Cognitive Psychology Study Guide

Cognitive psychology
The empirical study of the mental process and the mental abilities used by a person

Six mental processes
– human intelligence
– language
– thinking and problem-solving
– memory
– attention
– perception

Memory process
– encoding
– storage/consolidation
– retrieval/remodification

Neurocognitive memory
Neural connections throughout the brain link to one another to create specific memories
– Long term potentiation (LTP)
– neurons learn to fire together and get better at it creating a memory
– hippo: creates + recalls
– amygd: consolidates emotional memories

Levels of processing effect
Incoming information can be processed at different levels of attention

structural encoding
Physical structures of the words (Capital letters)

phonemic encoding
Sounds of the words (rhymes)

semantic encoding
Deeper meaning of the words (representation)

Leads to a fragile memory and susceptible to rapid decay

Results in longer lasting memory codes

Multi-store memory (Atkinson and Shiffren model)
– STM is limited to the magic number 7
– Chungking reduce the information into STM
– rehearsal transfers STM to LTM

Large capacity; brief retention of images

Limited capacity- processing info

Unlimited capacity; organized info

maintenance rehearsal
The process of repeatedly verbalizing or thinking about the info just learned

elaborative rehearsal
Connecting new info with previously stored already existing associative structures

Serial position effect
Refers to the finding that recall accuracy varies as a function of an items position within a study list (U function)

Working memory
A system which actively holds information in the mind to do verbal and nonverbal tasks such as reasoning and comprehension, and to make it available for further information processing.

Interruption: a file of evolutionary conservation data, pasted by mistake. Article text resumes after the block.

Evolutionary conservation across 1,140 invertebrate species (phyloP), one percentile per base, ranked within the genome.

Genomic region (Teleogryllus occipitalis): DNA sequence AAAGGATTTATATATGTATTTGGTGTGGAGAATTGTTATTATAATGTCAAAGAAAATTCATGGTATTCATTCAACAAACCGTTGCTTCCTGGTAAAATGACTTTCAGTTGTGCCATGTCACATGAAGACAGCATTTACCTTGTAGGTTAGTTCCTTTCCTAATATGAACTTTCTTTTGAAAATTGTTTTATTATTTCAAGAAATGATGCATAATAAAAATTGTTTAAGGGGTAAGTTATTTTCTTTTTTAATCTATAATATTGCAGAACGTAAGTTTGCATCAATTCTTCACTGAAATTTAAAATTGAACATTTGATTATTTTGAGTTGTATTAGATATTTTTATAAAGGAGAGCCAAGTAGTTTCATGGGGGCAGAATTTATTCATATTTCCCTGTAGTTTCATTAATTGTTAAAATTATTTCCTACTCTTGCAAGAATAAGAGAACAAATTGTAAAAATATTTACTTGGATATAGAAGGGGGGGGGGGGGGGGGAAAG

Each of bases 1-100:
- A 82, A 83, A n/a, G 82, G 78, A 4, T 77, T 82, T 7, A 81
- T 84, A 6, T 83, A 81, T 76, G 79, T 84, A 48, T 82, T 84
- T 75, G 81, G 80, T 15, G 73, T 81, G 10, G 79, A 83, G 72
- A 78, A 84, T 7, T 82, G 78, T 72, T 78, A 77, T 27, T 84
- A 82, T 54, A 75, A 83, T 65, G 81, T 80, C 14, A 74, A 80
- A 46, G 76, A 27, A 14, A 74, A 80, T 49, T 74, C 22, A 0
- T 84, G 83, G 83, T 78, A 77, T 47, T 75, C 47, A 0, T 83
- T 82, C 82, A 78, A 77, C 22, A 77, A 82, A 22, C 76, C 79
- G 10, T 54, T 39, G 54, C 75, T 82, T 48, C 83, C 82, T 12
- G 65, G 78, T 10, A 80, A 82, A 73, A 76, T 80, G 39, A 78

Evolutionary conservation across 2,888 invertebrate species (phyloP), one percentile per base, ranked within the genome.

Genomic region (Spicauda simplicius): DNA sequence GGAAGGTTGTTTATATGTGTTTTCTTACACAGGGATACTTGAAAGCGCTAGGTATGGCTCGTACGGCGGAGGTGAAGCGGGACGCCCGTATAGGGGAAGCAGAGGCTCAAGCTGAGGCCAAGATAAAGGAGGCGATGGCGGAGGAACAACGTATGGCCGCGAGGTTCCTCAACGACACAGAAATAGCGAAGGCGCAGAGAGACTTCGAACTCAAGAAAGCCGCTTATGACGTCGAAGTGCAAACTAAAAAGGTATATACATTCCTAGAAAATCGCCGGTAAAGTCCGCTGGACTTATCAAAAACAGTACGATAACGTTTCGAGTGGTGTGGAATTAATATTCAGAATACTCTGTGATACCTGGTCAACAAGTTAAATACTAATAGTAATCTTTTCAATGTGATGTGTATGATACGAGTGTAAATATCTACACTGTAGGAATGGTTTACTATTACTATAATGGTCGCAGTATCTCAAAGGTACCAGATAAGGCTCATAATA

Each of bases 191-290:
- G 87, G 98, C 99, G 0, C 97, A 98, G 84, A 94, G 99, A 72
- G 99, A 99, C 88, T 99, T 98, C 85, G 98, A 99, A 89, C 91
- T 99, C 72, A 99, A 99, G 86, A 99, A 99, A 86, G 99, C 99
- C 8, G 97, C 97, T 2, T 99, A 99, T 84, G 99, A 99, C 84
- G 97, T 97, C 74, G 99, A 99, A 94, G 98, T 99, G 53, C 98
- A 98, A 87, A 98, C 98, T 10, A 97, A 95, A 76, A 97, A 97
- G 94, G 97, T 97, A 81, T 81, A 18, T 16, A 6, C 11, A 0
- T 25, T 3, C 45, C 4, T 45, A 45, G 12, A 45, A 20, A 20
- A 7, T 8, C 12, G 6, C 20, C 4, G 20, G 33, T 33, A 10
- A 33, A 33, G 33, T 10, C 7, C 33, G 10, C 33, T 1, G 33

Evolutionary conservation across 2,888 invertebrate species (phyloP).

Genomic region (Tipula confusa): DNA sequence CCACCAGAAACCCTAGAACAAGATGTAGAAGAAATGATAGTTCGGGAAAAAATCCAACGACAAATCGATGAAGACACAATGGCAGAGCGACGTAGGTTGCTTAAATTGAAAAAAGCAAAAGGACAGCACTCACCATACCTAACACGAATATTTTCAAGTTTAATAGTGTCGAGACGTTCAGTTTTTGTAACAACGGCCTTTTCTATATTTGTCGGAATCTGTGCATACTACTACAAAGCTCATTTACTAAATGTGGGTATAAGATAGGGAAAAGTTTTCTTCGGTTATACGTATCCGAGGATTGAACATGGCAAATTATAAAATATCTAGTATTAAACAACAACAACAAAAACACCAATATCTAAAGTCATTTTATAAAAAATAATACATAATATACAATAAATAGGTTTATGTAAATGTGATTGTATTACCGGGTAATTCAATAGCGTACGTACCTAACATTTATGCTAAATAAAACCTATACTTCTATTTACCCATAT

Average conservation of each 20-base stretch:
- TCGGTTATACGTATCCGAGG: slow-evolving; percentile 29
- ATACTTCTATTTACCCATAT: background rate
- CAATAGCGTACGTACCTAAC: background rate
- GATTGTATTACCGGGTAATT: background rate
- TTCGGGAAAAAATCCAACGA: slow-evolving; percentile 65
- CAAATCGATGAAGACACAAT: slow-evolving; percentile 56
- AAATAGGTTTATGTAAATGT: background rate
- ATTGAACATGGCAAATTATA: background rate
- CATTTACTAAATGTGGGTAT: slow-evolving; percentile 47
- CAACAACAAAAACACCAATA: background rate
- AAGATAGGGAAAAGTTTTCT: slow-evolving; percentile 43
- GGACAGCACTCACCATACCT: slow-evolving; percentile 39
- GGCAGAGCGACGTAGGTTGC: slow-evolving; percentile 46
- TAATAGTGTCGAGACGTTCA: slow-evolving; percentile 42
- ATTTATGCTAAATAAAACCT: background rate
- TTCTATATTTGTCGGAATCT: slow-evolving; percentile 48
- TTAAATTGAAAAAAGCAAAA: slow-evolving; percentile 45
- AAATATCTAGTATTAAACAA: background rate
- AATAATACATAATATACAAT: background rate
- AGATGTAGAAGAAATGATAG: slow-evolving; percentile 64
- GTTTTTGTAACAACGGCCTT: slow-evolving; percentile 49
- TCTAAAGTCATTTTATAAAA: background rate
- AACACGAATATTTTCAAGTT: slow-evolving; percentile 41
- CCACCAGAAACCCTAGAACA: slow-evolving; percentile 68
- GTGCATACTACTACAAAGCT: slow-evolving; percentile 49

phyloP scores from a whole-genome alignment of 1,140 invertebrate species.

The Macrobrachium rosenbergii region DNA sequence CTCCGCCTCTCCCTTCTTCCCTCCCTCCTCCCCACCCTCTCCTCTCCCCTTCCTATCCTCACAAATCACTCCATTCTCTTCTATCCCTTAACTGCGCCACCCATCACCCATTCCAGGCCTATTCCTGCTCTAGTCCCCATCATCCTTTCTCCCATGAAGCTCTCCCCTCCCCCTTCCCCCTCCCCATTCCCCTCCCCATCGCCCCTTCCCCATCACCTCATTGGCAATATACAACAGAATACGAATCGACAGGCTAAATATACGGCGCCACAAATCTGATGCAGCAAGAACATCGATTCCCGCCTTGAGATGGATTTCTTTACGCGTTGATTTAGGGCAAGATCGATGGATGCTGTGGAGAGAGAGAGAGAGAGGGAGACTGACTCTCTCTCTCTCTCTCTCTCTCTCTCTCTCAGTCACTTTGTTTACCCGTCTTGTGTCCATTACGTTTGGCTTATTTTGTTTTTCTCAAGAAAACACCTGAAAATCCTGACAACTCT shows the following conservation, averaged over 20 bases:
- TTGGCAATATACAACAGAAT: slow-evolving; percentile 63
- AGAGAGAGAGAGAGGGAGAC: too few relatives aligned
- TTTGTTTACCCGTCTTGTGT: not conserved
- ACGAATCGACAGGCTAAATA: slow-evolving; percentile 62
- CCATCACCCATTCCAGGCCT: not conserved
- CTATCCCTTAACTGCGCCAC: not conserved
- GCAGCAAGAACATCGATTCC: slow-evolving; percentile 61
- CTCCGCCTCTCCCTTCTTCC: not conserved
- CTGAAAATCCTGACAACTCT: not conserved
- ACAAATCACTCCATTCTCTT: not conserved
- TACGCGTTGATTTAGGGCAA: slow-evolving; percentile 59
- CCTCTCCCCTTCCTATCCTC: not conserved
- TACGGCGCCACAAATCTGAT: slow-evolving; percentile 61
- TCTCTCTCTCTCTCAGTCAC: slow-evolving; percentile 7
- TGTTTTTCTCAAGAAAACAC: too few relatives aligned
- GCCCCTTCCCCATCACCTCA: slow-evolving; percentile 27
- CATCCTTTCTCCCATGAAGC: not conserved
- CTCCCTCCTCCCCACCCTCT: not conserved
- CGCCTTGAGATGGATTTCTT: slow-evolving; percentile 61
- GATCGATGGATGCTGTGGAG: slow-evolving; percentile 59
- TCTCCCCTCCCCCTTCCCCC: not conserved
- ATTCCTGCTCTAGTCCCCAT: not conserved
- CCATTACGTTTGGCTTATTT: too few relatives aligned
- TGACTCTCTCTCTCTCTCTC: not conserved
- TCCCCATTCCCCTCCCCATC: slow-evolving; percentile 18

phonological loop
Deals with sound information (language)

visio spatial sketchpad
Hold information about what we see (Visual semantics)

Central executive
Flexible system responsible for the control and regulation of cognitive processes

episodic buffer
Limited capacity storage for long-term memory processing and dedicated to linking info across domains to form integrated units of visual spatial and verbal information (short-term episodic memory)

Reconstructive memory (schema)
Long-term memory = a loose network of parts that are reconstructed

Multi memory types
Memories are classified based on the type of information

explicit memory
Conscious memory

Semantic memory
General knowledge (frontal lobe)

episodic memory
Personal experience (hippocampus + temporal lobe)

implicit memory
Unconscious memory

Memory of learned skills (cerebellum)

Habit based

Landscape map of our body + environmental navigation

Flashbulb memories
Highly detailed snapshot of the moment due the emotional mood
– Amygdala: modulates the encoding, storage, and retrieval and of episodic memory
– susceptible to decay

Memory retrieval recall
Info from your own memory (essay)

Memory retrieval recognition
Info identified from possible targets (multiple-choice)

Repetition priming
Refers to the fact that it is easier to recognize a face or a word if you have recently seen that same phrase or word

Somatic priming
Refers to the fact that it is easier to recognize someone or a word they have just seen or a word closely associated

Serial recall
Refers to our ability to recall items or events in the order which they occured

Encoding specificity
Similarities exist between the process of memory creation and the recall of that memory

State dependent theory
Learning and recalling are based upon the physical logical and mental state of the organism

Mood congruent memory
The tendency to recall experiences that are consistent with one’s current good or bad mood
– depressed = sad memory

Context effects
You can recall more when The environments are simmered in both the learning and recall phases

Forgetting curve
Forgetting occurs in a systematic manner, beginning rapidly been leveling off
– To lose half of the information learned from the list would take 1 day

Spacing effect
People more easily remember or learn info when they are studied in a few times over a long period of time rather study repeatedly in a short period of time (don’t cram)

Interference theory retroactive
RN new blocks old

Interference very proactive
PO old blocks new

Decay theory
A memory fades due to time and unimportance of the memory

Motivated forgetting

Tip of the tongue
The failure to recall A memory due to missing stimuli or cues that were present at the time the memory was encoded

No new memories

No old memories

Full suffocation of memory in which gaps are filled in by fabrications that the individual except as reality
– EX: Lost in the mall technique

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